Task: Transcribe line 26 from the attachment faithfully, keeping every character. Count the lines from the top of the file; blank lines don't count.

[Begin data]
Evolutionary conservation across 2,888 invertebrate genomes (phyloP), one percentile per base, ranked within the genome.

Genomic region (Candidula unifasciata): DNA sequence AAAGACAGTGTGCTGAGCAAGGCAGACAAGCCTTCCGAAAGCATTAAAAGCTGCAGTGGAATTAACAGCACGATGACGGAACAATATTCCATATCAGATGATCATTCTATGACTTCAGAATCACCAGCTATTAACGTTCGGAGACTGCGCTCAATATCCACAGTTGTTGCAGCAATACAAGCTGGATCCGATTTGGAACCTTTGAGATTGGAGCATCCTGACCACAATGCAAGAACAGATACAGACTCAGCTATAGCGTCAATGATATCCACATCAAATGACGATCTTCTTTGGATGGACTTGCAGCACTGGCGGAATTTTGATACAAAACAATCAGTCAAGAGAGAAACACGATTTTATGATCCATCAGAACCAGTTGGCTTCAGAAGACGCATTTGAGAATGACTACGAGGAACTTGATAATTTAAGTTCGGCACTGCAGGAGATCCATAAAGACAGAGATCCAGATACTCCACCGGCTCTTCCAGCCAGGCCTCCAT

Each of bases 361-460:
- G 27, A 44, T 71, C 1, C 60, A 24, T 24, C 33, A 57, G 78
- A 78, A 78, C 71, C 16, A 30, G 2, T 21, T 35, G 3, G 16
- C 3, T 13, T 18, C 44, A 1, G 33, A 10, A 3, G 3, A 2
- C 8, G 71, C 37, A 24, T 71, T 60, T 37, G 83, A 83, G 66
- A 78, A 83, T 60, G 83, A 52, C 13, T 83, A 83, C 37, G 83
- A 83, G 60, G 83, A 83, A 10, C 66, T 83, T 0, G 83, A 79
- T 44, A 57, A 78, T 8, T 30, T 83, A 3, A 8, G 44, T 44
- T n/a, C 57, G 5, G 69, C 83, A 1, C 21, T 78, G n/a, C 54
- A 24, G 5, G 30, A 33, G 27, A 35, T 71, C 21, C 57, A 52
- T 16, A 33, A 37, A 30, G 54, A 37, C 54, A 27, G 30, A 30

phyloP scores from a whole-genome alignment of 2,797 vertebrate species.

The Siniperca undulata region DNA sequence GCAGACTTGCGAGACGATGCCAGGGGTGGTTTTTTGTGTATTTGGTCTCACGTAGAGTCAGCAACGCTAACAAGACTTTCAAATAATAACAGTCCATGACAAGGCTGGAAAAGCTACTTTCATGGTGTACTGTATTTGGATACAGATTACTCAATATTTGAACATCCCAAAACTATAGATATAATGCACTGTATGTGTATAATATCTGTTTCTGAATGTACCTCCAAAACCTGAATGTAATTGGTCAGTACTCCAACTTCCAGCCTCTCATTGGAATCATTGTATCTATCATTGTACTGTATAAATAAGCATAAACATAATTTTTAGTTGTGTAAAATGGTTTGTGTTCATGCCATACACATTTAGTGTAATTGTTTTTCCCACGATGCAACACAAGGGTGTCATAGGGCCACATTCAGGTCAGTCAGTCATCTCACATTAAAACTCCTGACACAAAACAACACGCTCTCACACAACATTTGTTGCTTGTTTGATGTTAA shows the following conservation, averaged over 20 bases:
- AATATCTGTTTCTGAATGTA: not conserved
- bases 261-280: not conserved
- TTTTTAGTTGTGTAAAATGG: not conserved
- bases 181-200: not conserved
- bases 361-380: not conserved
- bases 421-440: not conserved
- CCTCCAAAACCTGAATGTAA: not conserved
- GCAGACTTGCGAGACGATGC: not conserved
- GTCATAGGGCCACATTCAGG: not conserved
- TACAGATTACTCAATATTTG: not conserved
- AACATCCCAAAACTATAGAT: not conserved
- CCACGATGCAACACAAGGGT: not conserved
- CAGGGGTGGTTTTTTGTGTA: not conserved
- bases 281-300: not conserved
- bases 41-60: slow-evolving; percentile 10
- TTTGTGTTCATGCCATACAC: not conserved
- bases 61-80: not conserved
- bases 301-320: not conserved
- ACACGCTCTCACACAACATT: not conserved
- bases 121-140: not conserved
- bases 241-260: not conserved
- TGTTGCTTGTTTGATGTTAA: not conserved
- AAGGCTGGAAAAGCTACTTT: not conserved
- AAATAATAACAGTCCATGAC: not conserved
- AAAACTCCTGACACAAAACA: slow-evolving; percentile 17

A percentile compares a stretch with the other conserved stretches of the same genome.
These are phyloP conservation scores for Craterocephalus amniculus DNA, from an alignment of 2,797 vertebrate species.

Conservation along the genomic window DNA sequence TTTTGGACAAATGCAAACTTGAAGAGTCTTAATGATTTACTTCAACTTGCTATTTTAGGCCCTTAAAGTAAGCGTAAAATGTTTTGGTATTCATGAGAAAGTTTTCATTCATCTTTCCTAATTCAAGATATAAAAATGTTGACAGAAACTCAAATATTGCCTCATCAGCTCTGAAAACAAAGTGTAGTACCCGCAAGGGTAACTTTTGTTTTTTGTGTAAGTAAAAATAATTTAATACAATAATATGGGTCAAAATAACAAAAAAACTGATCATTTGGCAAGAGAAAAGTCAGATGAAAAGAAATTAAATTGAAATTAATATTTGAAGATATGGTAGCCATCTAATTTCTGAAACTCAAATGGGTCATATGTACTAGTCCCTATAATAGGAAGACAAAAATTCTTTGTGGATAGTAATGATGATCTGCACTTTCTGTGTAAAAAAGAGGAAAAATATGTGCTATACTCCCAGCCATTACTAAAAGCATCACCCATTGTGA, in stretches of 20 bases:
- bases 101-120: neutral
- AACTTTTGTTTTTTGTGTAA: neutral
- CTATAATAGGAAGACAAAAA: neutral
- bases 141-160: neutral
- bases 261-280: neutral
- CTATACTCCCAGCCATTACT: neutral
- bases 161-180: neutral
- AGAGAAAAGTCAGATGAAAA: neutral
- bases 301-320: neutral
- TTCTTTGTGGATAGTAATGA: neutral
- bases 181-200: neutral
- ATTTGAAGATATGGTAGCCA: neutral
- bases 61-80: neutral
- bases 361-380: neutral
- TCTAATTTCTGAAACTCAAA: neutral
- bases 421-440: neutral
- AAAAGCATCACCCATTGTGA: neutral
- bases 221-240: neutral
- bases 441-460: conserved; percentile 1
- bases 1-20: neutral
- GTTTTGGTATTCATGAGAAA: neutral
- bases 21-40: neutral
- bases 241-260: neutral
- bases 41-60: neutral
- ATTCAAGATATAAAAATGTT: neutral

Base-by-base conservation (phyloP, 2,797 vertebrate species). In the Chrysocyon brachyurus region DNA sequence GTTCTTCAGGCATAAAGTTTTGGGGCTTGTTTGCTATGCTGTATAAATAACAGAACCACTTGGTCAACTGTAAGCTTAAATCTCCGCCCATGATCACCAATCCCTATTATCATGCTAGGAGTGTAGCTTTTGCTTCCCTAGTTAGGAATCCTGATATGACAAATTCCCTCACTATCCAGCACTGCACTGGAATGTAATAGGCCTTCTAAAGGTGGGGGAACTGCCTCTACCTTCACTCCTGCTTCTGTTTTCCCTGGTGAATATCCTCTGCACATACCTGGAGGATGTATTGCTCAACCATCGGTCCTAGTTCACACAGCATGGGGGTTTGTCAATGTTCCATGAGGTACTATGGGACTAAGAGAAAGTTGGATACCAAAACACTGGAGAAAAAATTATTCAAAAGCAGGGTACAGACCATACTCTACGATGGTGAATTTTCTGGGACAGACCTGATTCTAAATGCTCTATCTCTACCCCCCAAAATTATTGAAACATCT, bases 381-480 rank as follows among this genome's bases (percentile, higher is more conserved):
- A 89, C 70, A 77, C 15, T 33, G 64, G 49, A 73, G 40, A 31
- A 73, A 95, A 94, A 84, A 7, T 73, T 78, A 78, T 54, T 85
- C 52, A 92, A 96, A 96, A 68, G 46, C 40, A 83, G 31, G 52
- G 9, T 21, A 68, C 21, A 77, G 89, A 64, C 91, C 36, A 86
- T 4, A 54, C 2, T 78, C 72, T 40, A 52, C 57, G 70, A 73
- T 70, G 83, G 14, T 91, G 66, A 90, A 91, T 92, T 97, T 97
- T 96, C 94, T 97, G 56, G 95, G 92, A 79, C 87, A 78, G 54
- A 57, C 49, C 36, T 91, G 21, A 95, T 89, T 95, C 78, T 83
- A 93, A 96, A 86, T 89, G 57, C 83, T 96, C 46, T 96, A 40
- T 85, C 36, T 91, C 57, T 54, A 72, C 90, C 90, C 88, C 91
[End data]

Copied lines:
- AACATCCCAAAACTATAGAT: not conserved